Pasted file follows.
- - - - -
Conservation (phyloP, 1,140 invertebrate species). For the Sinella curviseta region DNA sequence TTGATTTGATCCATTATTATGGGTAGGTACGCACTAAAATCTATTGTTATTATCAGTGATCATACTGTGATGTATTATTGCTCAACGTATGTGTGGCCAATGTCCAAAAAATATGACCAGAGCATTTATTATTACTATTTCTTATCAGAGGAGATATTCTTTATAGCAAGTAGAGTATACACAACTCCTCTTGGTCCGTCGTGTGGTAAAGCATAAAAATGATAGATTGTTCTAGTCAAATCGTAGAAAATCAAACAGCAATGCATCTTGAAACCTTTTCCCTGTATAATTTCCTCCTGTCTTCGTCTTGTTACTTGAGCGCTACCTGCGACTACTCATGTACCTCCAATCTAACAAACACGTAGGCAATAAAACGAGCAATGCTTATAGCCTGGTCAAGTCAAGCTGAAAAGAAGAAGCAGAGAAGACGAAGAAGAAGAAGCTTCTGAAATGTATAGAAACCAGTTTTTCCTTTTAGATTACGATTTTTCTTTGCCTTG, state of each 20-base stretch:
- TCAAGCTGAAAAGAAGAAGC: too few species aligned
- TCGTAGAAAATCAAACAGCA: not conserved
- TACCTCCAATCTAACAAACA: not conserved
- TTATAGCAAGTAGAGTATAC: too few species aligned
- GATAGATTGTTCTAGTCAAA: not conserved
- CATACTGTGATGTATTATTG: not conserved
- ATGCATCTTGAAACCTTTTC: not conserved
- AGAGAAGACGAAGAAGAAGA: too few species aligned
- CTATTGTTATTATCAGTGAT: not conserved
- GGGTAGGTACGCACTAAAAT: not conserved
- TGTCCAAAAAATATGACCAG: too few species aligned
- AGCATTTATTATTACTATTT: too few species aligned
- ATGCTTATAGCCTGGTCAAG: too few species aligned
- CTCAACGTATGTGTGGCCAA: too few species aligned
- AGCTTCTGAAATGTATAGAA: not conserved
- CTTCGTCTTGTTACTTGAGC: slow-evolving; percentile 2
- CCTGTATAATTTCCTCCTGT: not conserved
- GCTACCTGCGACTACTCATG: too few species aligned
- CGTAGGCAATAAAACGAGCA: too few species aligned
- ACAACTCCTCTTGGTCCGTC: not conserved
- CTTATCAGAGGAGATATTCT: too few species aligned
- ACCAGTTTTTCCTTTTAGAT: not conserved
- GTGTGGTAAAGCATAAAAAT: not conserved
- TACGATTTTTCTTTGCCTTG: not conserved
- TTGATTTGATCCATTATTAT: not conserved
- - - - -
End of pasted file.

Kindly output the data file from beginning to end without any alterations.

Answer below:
Conservation (phyloP, 1,140 invertebrate species). For the Sinella curviseta region DNA sequence TTGATTTGATCCATTATTATGGGTAGGTACGCACTAAAATCTATTGTTATTATCAGTGATCATACTGTGATGTATTATTGCTCAACGTATGTGTGGCCAATGTCCAAAAAATATGACCAGAGCATTTATTATTACTATTTCTTATCAGAGGAGATATTCTTTATAGCAAGTAGAGTATACACAACTCCTCTTGGTCCGTCGTGTGGTAAAGCATAAAAATGATAGATTGTTCTAGTCAAATCGTAGAAAATCAAACAGCAATGCATCTTGAAACCTTTTCCCTGTATAATTTCCTCCTGTCTTCGTCTTGTTACTTGAGCGCTACCTGCGACTACTCATGTACCTCCAATCTAACAAACACGTAGGCAATAAAACGAGCAATGCTTATAGCCTGGTCAAGTCAAGCTGAAAAGAAGAAGCAGAGAAGACGAAGAAGAAGAAGCTTCTGAAATGTATAGAAACCAGTTTTTCCTTTTAGATTACGATTTTTCTTTGCCTTG, state of each 20-base stretch:
- TCAAGCTGAAAAGAAGAAGC: too few species aligned
- TCGTAGAAAATCAAACAGCA: not conserved
- TACCTCCAATCTAACAAACA: not conserved
- TTATAGCAAGTAGAGTATAC: too few species aligned
- GATAGATTGTTCTAGTCAAA: not conserved
- CATACTGTGATGTATTATTG: not conserved
- ATGCATCTTGAAACCTTTTC: not conserved
- AGAGAAGACGAAGAAGAAGA: too few species aligned
- CTATTGTTATTATCAGTGAT: not conserved
- GGGTAGGTACGCACTAAAAT: not conserved
- TGTCCAAAAAATATGACCAG: too few species aligned
- AGCATTTATTATTACTATTT: too few species aligned
- ATGCTTATAGCCTGGTCAAG: too few species aligned
- CTCAACGTATGTGTGGCCAA: too few species aligned
- AGCTTCTGAAATGTATAGAA: not conserved
- CTTCGTCTTGTTACTTGAGC: slow-evolving; percentile 2
- CCTGTATAATTTCCTCCTGT: not conserved
- GCTACCTGCGACTACTCATG: too few species aligned
- CGTAGGCAATAAAACGAGCA: too few species aligned
- ACAACTCCTCTTGGTCCGTC: not conserved
- CTTATCAGAGGAGATATTCT: too few species aligned
- ACCAGTTTTTCCTTTTAGAT: not conserved
- GTGTGGTAAAGCATAAAAAT: not conserved
- TACGATTTTTCTTTGCCTTG: not conserved
- TTGATTTGATCCATTATTAT: not conserved